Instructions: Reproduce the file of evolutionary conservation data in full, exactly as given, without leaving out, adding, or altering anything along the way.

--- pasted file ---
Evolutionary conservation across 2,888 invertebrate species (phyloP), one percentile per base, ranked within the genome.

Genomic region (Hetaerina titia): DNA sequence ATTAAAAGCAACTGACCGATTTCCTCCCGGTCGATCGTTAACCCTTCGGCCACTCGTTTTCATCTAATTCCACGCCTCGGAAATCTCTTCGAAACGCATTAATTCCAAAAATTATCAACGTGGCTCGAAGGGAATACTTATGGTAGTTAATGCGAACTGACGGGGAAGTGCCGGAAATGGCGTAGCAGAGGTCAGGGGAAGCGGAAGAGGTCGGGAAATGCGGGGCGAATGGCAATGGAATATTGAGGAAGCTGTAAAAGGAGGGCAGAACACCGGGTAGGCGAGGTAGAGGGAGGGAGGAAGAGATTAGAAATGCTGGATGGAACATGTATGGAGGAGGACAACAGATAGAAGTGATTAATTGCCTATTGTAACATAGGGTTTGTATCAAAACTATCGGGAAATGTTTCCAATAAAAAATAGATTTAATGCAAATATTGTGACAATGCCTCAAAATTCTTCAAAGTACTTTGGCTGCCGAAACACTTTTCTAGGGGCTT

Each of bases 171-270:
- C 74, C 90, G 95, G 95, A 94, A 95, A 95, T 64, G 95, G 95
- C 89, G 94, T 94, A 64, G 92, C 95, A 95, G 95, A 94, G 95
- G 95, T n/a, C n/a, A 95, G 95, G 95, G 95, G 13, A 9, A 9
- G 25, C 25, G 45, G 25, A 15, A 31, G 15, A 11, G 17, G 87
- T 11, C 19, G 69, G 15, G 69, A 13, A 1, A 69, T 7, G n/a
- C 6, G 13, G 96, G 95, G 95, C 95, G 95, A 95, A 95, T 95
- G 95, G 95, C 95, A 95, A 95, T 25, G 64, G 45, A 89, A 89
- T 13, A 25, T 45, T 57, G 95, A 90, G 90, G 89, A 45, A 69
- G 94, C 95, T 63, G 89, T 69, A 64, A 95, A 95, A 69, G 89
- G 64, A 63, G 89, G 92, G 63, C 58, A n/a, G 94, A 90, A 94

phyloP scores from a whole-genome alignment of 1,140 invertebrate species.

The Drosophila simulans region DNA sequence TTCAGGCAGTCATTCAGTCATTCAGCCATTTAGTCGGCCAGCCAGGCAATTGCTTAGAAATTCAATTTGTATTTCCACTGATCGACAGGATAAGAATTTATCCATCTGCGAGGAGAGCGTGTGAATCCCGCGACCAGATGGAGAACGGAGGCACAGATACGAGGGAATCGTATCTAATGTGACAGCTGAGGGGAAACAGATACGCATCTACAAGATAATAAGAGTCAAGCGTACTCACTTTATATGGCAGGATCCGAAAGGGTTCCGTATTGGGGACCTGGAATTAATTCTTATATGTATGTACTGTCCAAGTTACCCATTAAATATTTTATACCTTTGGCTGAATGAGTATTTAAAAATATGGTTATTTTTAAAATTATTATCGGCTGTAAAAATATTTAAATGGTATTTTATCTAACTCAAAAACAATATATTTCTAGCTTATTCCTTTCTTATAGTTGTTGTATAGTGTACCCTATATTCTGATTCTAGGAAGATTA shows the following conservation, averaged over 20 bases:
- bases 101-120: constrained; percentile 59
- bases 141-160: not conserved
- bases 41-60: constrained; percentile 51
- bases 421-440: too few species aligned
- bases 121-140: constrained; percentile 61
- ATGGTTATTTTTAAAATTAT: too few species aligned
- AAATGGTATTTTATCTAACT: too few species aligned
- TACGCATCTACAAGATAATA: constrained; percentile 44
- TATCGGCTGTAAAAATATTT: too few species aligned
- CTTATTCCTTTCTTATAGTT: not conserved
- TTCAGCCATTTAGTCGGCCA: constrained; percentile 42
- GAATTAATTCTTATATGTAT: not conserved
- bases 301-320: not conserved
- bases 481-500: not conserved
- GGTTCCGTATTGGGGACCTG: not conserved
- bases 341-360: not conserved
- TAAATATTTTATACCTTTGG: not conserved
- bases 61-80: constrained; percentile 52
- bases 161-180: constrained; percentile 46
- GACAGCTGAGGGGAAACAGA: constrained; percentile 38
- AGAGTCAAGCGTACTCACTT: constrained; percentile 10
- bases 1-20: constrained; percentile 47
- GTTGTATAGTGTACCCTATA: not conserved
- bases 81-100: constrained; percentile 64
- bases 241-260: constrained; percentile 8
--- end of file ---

Evolutionary conservation across 2,888 invertebrate species (phyloP), one percentile per base, ranked within the genome.

Genomic region (Hetaerina titia): DNA sequence ATTAAAAGCAACTGACCGATTTCCTCCCGGTCGATCGTTAACCCTTCGGCCACTCGTTTTCATCTAATTCCACGCCTCGGAAATCTCTTCGAAACGCATTAATTCCAAAAATTATCAACGTGGCTCGAAGGGAATACTTATGGTAGTTAATGCGAACTGACGGGGAAGTGCCGGAAATGGCGTAGCAGAGGTCAGGGGAAGCGGAAGAGGTCGGGAAATGCGGGGCGAATGGCAATGGAATATTGAGGAAGCTGTAAAAGGAGGGCAGAACACCGGGTAGGCGAGGTAGAGGGAGGGAGGAAGAGATTAGAAATGCTGGATGGAACATGTATGGAGGAGGACAACAGATAGAAGTGATTAATTGCCTATTGTAACATAGGGTTTGTATCAAAACTATCGGGAAATGTTTCCAATAAAAAATAGATTTAATGCAAATATTGTGACAATGCCTCAAAATTCTTCAAAGTACTTTGGCTGCCGAAACACTTTTCTAGGGGCTT

Each of bases 171-270:
- C 74, C 90, G 95, G 95, A 94, A 95, A 95, T 64, G 95, G 95
- C 89, G 94, T 94, A 64, G 92, C 95, A 95, G 95, A 94, G 95
- G 95, T n/a, C n/a, A 95, G 95, G 95, G 95, G 13, A 9, A 9
- G 25, C 25, G 45, G 25, A 15, A 31, G 15, A 11, G 17, G 87
- T 11, C 19, G 69, G 15, G 69, A 13, A 1, A 69, T 7, G n/a
- C 6, G 13, G 96, G 95, G 95, C 95, G 95, A 95, A 95, T 95
- G 95, G 95, C 95, A 95, A 95, T 25, G 64, G 45, A 89, A 89
- T 13, A 25, T 45, T 57, G 95, A 90, G 90, G 89, A 45, A 69
- G 94, C 95, T 63, G 89, T 69, A 64, A 95, A 95, A 69, G 89
- G 64, A 63, G 89, G 92, G 63, C 58, A n/a, G 94, A 90, A 94

phyloP scores from a whole-genome alignment of 1,140 invertebrate species.

The Drosophila simulans region DNA sequence TTCAGGCAGTCATTCAGTCATTCAGCCATTTAGTCGGCCAGCCAGGCAATTGCTTAGAAATTCAATTTGTATTTCCACTGATCGACAGGATAAGAATTTATCCATCTGCGAGGAGAGCGTGTGAATCCCGCGACCAGATGGAGAACGGAGGCACAGATACGAGGGAATCGTATCTAATGTGACAGCTGAGGGGAAACAGATACGCATCTACAAGATAATAAGAGTCAAGCGTACTCACTTTATATGGCAGGATCCGAAAGGGTTCCGTATTGGGGACCTGGAATTAATTCTTATATGTATGTACTGTCCAAGTTACCCATTAAATATTTTATACCTTTGGCTGAATGAGTATTTAAAAATATGGTTATTTTTAAAATTATTATCGGCTGTAAAAATATTTAAATGGTATTTTATCTAACTCAAAAACAATATATTTCTAGCTTATTCCTTTCTTATAGTTGTTGTATAGTGTACCCTATATTCTGATTCTAGGAAGATTA shows the following conservation, averaged over 20 bases:
- bases 101-120: constrained; percentile 59
- bases 141-160: not conserved
- bases 41-60: constrained; percentile 51
- bases 421-440: too few species aligned
- bases 121-140: constrained; percentile 61
- ATGGTTATTTTTAAAATTAT: too few species aligned
- AAATGGTATTTTATCTAACT: too few species aligned
- TACGCATCTACAAGATAATA: constrained; percentile 44
- TATCGGCTGTAAAAATATTT: too few species aligned
- CTTATTCCTTTCTTATAGTT: not conserved
- TTCAGCCATTTAGTCGGCCA: constrained; percentile 42
- GAATTAATTCTTATATGTAT: not conserved
- bases 301-320: not conserved
- bases 481-500: not conserved
- GGTTCCGTATTGGGGACCTG: not conserved
- bases 341-360: not conserved
- TAAATATTTTATACCTTTGG: not conserved
- bases 61-80: constrained; percentile 52
- bases 161-180: constrained; percentile 46
- GACAGCTGAGGGGAAACAGA: constrained; percentile 38
- AGAGTCAAGCGTACTCACTT: constrained; percentile 10
- bases 1-20: constrained; percentile 47
- GTTGTATAGTGTACCCTATA: not conserved
- bases 81-100: constrained; percentile 64
- bases 241-260: constrained; percentile 8